Paul Manafort Suing Justice Department After Indictment in Russia Investigation

| JAN 3, 2018 | 9:46 PM

Paul Manafort, President Donald Trump's former campaign manager, filed a lawsuit against the man who brought an indictment against him last year as part of the ongoing investigation into Trump's alleged ties to Russia.

His lawsuit, according to CNBC, targets special counsel Robert Mueller, Deputy Attorney General Rod Rosenstein and the Department of Justice. The suit claims that Mueller went beyond the intended scope of his investigation when he indicted Manafort.

Aside from Trump's Twitter criticism of the Russia probe, Manafort's lawsuit appeared to be the most serious attack to date on Mueller's investigation.

“The actions of DOJ and Mr. Rosenstein in issuing the Appointment Order, and Mr. Mueller's actions pursuant to the authority the Order granted him, were arbitrary, capricious and not in accordance with the law,” the suit reads.

When Rosenstein appointed Mueller, he authorized the special counsel to investigate “any matters that arose or may arise directly from the investigation.” But Manafort, according to CNN, accused Rosenstein of exceeding his authority when he appointed the special counsel, and in the authority he granted Mueller.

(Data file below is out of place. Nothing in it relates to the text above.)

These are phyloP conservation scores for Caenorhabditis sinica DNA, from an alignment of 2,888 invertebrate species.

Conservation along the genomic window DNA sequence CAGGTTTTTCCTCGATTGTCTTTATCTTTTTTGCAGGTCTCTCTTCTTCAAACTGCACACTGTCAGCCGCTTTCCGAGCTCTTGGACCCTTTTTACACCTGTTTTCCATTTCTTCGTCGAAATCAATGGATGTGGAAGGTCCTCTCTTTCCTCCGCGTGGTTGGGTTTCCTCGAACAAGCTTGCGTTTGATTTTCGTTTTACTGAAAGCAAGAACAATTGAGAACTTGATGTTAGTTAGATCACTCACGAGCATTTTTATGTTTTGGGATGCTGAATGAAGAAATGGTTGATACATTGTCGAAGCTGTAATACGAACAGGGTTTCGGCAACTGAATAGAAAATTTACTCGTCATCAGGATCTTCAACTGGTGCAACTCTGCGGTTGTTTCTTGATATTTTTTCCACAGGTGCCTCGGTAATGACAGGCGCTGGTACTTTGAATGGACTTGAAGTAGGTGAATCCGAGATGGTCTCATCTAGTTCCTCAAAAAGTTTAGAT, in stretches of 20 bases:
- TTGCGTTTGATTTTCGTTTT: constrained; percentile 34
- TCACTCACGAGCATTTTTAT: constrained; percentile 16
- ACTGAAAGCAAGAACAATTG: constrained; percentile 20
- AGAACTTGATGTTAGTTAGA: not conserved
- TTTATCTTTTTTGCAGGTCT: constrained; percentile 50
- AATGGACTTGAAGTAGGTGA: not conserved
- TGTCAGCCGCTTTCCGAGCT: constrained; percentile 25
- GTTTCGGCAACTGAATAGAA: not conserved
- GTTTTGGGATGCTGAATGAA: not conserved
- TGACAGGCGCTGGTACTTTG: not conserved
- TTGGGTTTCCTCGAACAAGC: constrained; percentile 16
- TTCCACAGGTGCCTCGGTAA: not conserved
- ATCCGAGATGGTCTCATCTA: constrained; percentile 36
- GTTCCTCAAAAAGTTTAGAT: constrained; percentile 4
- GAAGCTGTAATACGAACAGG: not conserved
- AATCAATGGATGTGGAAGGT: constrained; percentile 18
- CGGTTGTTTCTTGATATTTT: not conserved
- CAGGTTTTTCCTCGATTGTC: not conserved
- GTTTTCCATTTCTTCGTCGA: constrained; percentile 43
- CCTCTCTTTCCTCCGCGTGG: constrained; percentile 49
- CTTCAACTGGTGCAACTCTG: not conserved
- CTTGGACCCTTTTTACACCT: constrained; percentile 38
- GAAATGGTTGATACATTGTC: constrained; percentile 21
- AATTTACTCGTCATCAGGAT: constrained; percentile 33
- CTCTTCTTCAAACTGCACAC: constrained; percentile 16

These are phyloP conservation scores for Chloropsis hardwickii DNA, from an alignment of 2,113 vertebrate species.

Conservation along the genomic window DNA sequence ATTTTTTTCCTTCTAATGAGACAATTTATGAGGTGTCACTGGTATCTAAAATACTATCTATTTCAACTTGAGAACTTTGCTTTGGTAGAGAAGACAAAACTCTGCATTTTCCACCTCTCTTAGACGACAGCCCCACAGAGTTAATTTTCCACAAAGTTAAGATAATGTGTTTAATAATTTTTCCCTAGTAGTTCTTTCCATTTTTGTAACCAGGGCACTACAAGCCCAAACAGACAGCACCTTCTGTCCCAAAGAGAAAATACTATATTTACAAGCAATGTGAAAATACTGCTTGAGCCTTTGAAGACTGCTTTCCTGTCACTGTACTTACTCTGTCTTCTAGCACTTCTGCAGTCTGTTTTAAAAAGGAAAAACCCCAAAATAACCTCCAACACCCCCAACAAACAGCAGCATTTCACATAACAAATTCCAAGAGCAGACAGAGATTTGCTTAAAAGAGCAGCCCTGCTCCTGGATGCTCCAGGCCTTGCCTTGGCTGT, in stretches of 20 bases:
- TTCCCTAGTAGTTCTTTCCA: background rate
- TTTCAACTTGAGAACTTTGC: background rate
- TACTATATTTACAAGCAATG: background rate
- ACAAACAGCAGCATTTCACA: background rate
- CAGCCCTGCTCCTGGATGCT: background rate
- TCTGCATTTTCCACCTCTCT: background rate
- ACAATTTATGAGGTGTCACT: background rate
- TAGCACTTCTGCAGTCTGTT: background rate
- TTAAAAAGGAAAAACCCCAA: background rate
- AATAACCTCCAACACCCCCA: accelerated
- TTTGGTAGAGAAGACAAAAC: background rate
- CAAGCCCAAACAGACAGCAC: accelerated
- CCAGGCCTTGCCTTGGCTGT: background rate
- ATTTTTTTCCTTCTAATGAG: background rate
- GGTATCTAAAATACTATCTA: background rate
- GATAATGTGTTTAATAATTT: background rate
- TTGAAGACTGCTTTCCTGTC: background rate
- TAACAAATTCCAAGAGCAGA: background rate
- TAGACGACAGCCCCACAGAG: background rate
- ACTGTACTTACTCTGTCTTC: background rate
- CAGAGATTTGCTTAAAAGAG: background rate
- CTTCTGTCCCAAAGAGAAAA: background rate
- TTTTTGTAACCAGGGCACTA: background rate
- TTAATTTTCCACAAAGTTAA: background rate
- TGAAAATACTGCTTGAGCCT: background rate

In response, a Justice Department spokesperson called the lawsuit “frivolous” but apparently didn't offer much detail as to how the department would proceed.

“The lawsuit is frivolous but the defendant is entitled to file whatever he wants,” the spokesperson said.

In October, a grand jury indicted Manafort and his former business associate Rick Gates on 12 counts, including conspiracy against the United States. Many of the counts pertained to Manafort's work on behalf of the Ukrainian government.

Despite Manafort pleading guilty, authorities placed him under house arrest.

A federal judge later ordered Manafort to stop talking with the media in a way that would affect his trial's outcome. Mueller's team opposed lifting Manafort's house arrest after he allegedly ghost-wrote an editorial that they claimed sought to influence the public's opinion of him.